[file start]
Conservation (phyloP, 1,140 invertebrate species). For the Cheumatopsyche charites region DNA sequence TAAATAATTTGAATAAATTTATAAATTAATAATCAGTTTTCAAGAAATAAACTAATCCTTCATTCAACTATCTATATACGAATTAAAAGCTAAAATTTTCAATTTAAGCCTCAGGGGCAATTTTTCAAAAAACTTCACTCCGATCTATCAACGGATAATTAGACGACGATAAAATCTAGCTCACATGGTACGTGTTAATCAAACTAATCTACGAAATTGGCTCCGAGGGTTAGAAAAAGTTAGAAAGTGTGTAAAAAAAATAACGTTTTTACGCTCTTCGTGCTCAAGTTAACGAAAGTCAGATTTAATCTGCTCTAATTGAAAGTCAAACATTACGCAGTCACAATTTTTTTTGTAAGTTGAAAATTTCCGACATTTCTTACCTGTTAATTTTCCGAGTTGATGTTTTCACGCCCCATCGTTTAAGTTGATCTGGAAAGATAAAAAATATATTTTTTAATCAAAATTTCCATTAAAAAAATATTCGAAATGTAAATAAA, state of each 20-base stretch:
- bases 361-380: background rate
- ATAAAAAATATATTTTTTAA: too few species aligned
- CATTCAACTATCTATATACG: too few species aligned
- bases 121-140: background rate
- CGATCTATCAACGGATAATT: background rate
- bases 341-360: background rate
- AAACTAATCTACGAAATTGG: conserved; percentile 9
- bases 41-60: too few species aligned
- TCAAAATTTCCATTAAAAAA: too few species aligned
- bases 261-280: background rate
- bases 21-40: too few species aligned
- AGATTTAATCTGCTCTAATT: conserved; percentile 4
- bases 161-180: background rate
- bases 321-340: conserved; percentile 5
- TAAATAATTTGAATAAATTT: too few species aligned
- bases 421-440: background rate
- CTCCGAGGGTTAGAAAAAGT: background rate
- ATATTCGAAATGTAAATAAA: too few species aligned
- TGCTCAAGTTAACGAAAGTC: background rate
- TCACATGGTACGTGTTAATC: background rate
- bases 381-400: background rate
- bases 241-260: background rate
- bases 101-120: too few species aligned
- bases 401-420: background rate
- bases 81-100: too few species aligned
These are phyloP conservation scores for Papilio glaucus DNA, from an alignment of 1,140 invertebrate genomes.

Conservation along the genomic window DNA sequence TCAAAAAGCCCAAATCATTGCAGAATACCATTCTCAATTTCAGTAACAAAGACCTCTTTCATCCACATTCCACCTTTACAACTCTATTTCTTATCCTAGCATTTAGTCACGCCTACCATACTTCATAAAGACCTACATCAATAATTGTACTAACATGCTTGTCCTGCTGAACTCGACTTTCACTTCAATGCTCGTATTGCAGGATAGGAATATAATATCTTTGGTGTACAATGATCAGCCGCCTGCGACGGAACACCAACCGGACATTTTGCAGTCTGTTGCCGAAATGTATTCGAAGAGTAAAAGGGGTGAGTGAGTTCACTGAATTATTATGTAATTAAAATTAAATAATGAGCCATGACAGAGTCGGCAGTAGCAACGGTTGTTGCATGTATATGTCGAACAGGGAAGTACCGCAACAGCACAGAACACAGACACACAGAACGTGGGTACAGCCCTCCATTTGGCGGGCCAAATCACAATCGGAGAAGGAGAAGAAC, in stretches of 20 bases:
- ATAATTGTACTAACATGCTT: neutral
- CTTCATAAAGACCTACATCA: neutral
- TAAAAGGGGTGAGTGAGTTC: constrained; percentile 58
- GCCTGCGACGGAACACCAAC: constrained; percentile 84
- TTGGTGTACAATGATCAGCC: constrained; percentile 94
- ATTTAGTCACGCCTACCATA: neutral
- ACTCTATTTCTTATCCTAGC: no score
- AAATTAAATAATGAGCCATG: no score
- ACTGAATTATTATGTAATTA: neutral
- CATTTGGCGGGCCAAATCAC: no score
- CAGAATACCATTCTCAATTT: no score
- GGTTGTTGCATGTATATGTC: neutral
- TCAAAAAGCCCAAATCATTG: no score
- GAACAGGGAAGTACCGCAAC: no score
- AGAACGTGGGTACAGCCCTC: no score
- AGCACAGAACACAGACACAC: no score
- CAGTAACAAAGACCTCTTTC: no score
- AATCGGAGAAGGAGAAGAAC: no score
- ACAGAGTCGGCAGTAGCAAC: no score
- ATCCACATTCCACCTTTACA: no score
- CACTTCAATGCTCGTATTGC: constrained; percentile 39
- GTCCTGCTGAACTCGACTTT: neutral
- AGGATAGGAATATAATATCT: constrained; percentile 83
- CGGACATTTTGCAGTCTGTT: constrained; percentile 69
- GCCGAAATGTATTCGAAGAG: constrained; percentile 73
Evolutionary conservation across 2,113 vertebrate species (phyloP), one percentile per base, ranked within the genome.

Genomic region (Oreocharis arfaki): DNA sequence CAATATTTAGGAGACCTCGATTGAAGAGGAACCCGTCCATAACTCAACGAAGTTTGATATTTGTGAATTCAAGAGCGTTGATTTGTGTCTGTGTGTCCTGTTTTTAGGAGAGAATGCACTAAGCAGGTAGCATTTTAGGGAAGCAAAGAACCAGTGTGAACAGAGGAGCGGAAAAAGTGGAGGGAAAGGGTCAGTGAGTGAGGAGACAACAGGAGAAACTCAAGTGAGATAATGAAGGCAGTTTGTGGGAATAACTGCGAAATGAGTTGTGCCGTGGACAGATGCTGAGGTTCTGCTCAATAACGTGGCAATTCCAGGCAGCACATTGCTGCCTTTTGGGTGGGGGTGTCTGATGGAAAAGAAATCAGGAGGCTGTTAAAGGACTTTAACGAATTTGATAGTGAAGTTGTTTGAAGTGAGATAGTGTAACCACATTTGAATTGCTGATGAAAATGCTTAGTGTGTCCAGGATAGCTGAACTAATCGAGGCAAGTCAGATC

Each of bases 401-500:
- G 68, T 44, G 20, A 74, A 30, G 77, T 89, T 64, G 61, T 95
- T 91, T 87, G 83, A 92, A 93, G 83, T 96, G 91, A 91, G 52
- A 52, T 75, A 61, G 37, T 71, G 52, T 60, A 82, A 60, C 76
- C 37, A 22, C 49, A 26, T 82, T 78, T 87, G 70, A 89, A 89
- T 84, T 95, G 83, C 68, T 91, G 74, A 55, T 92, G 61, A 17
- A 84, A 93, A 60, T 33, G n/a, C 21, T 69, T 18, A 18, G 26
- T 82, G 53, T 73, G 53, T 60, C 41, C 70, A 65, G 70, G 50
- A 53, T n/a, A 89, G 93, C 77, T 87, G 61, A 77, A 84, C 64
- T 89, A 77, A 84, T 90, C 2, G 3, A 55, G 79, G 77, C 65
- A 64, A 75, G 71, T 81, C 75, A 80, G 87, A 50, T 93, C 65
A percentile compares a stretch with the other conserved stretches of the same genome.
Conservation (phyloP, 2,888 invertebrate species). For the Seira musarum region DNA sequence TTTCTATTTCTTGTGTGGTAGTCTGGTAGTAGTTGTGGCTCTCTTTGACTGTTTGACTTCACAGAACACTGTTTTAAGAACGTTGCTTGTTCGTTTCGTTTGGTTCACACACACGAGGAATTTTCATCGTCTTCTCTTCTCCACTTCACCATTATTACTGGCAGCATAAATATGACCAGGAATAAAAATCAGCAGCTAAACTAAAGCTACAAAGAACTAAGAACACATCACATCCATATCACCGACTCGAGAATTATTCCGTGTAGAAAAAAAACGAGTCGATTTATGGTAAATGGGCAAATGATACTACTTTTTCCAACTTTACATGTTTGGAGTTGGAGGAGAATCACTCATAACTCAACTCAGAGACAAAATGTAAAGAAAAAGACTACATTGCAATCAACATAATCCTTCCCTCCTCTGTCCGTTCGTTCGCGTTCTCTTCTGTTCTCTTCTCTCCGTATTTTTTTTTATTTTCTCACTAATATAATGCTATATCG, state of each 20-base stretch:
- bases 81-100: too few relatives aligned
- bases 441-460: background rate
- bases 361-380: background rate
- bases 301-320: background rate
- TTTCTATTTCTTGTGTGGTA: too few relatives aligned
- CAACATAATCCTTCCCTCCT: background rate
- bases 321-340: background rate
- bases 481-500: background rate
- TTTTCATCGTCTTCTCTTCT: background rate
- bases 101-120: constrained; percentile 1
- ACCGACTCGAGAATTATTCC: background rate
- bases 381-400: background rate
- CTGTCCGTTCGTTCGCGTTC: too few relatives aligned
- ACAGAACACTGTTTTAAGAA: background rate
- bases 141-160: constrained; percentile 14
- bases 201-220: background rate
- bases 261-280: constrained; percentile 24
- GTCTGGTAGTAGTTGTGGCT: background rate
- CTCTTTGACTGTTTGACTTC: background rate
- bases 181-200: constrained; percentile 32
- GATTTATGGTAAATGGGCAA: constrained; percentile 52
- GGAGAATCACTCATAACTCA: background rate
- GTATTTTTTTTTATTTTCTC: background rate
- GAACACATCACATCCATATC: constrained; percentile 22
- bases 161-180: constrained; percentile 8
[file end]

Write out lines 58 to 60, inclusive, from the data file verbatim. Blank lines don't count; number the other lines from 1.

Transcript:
- T 91, T 87, G 83, A 92, A 93, G 83, T 96, G 91, A 91, G 52
- A 52, T 75, A 61, G 37, T 71, G 52, T 60, A 82, A 60, C 76
- C 37, A 22, C 49, A 26, T 82, T 78, T 87, G 70, A 89, A 89